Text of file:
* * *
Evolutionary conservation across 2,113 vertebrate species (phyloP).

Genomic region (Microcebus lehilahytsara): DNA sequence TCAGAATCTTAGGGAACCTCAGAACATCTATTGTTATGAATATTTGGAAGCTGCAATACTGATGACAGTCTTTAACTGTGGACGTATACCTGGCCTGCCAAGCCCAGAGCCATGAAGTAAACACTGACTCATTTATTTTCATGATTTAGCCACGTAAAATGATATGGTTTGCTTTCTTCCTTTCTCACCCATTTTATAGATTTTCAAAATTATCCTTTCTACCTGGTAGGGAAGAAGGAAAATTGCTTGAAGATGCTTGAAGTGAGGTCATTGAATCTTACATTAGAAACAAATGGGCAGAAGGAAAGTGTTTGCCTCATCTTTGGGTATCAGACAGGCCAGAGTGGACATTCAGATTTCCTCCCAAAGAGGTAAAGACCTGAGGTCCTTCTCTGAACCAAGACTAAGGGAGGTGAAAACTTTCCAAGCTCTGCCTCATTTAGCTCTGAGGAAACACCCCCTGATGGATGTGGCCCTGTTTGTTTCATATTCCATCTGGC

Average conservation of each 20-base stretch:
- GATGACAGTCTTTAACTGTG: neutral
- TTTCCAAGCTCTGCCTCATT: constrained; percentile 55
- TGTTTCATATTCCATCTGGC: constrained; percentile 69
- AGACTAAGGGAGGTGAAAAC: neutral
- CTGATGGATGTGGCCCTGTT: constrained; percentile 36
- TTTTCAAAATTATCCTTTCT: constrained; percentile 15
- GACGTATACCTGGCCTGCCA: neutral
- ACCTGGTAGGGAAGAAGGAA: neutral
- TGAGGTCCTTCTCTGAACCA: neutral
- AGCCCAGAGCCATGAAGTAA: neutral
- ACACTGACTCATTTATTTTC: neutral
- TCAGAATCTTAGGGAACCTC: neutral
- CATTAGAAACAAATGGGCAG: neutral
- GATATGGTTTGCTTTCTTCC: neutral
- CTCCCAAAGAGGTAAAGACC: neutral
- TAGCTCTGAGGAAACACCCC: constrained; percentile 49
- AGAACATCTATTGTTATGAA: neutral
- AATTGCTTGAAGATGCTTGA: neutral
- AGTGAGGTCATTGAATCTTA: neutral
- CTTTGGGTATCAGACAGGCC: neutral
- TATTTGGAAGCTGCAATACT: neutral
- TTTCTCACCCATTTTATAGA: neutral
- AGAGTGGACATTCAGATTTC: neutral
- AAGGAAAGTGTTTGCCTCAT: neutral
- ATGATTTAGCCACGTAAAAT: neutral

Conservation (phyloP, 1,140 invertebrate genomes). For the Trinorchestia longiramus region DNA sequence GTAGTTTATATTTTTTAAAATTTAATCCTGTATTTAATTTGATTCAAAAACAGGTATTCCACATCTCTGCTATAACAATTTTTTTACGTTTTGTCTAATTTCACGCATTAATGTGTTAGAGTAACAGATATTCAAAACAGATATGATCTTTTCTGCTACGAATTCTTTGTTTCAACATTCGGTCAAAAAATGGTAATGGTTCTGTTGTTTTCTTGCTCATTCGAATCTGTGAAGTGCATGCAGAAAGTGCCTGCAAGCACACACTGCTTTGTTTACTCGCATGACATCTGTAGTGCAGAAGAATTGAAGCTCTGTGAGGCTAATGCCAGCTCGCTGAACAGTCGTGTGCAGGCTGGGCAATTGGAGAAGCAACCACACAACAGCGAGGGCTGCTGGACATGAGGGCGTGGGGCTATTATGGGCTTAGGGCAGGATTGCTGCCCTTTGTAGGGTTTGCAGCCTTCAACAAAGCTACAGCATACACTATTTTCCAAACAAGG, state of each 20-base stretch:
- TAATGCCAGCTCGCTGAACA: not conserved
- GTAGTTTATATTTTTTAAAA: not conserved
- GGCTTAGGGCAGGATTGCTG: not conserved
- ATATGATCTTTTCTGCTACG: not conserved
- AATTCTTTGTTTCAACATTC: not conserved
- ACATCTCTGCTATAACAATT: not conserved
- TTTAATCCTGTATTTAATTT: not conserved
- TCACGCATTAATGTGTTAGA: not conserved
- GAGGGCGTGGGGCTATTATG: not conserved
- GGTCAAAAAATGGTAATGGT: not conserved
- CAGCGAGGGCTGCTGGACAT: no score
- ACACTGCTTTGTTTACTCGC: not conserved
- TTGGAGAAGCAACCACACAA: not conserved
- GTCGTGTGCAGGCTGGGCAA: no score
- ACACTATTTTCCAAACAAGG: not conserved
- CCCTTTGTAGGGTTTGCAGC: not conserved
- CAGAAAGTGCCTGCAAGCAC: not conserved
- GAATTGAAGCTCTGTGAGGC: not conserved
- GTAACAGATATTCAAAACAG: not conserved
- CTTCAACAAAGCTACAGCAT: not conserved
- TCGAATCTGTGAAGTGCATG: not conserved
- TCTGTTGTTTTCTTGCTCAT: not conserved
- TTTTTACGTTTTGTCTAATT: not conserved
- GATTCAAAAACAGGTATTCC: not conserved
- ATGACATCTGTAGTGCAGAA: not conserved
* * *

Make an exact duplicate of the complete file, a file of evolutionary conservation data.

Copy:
Evolutionary conservation across 2,113 vertebrate species (phyloP).

Genomic region (Microcebus lehilahytsara): DNA sequence TCAGAATCTTAGGGAACCTCAGAACATCTATTGTTATGAATATTTGGAAGCTGCAATACTGATGACAGTCTTTAACTGTGGACGTATACCTGGCCTGCCAAGCCCAGAGCCATGAAGTAAACACTGACTCATTTATTTTCATGATTTAGCCACGTAAAATGATATGGTTTGCTTTCTTCCTTTCTCACCCATTTTATAGATTTTCAAAATTATCCTTTCTACCTGGTAGGGAAGAAGGAAAATTGCTTGAAGATGCTTGAAGTGAGGTCATTGAATCTTACATTAGAAACAAATGGGCAGAAGGAAAGTGTTTGCCTCATCTTTGGGTATCAGACAGGCCAGAGTGGACATTCAGATTTCCTCCCAAAGAGGTAAAGACCTGAGGTCCTTCTCTGAACCAAGACTAAGGGAGGTGAAAACTTTCCAAGCTCTGCCTCATTTAGCTCTGAGGAAACACCCCCTGATGGATGTGGCCCTGTTTGTTTCATATTCCATCTGGC

Average conservation of each 20-base stretch:
- GATGACAGTCTTTAACTGTG: neutral
- TTTCCAAGCTCTGCCTCATT: constrained; percentile 55
- TGTTTCATATTCCATCTGGC: constrained; percentile 69
- AGACTAAGGGAGGTGAAAAC: neutral
- CTGATGGATGTGGCCCTGTT: constrained; percentile 36
- TTTTCAAAATTATCCTTTCT: constrained; percentile 15
- GACGTATACCTGGCCTGCCA: neutral
- ACCTGGTAGGGAAGAAGGAA: neutral
- TGAGGTCCTTCTCTGAACCA: neutral
- AGCCCAGAGCCATGAAGTAA: neutral
- ACACTGACTCATTTATTTTC: neutral
- TCAGAATCTTAGGGAACCTC: neutral
- CATTAGAAACAAATGGGCAG: neutral
- GATATGGTTTGCTTTCTTCC: neutral
- CTCCCAAAGAGGTAAAGACC: neutral
- TAGCTCTGAGGAAACACCCC: constrained; percentile 49
- AGAACATCTATTGTTATGAA: neutral
- AATTGCTTGAAGATGCTTGA: neutral
- AGTGAGGTCATTGAATCTTA: neutral
- CTTTGGGTATCAGACAGGCC: neutral
- TATTTGGAAGCTGCAATACT: neutral
- TTTCTCACCCATTTTATAGA: neutral
- AGAGTGGACATTCAGATTTC: neutral
- AAGGAAAGTGTTTGCCTCAT: neutral
- ATGATTTAGCCACGTAAAAT: neutral

Conservation (phyloP, 1,140 invertebrate genomes). For the Trinorchestia longiramus region DNA sequence GTAGTTTATATTTTTTAAAATTTAATCCTGTATTTAATTTGATTCAAAAACAGGTATTCCACATCTCTGCTATAACAATTTTTTTACGTTTTGTCTAATTTCACGCATTAATGTGTTAGAGTAACAGATATTCAAAACAGATATGATCTTTTCTGCTACGAATTCTTTGTTTCAACATTCGGTCAAAAAATGGTAATGGTTCTGTTGTTTTCTTGCTCATTCGAATCTGTGAAGTGCATGCAGAAAGTGCCTGCAAGCACACACTGCTTTGTTTACTCGCATGACATCTGTAGTGCAGAAGAATTGAAGCTCTGTGAGGCTAATGCCAGCTCGCTGAACAGTCGTGTGCAGGCTGGGCAATTGGAGAAGCAACCACACAACAGCGAGGGCTGCTGGACATGAGGGCGTGGGGCTATTATGGGCTTAGGGCAGGATTGCTGCCCTTTGTAGGGTTTGCAGCCTTCAACAAAGCTACAGCATACACTATTTTCCAAACAAGG, state of each 20-base stretch:
- TAATGCCAGCTCGCTGAACA: not conserved
- GTAGTTTATATTTTTTAAAA: not conserved
- GGCTTAGGGCAGGATTGCTG: not conserved
- ATATGATCTTTTCTGCTACG: not conserved
- AATTCTTTGTTTCAACATTC: not conserved
- ACATCTCTGCTATAACAATT: not conserved
- TTTAATCCTGTATTTAATTT: not conserved
- TCACGCATTAATGTGTTAGA: not conserved
- GAGGGCGTGGGGCTATTATG: not conserved
- GGTCAAAAAATGGTAATGGT: not conserved
- CAGCGAGGGCTGCTGGACAT: no score
- ACACTGCTTTGTTTACTCGC: not conserved
- TTGGAGAAGCAACCACACAA: not conserved
- GTCGTGTGCAGGCTGGGCAA: no score
- ACACTATTTTCCAAACAAGG: not conserved
- CCCTTTGTAGGGTTTGCAGC: not conserved
- CAGAAAGTGCCTGCAAGCAC: not conserved
- GAATTGAAGCTCTGTGAGGC: not conserved
- GTAACAGATATTCAAAACAG: not conserved
- CTTCAACAAAGCTACAGCAT: not conserved
- TCGAATCTGTGAAGTGCATG: not conserved
- TCTGTTGTTTTCTTGCTCAT: not conserved
- TTTTTACGTTTTGTCTAATT: not conserved
- GATTCAAAAACAGGTATTCC: not conserved
- ATGACATCTGTAGTGCAGAA: not conserved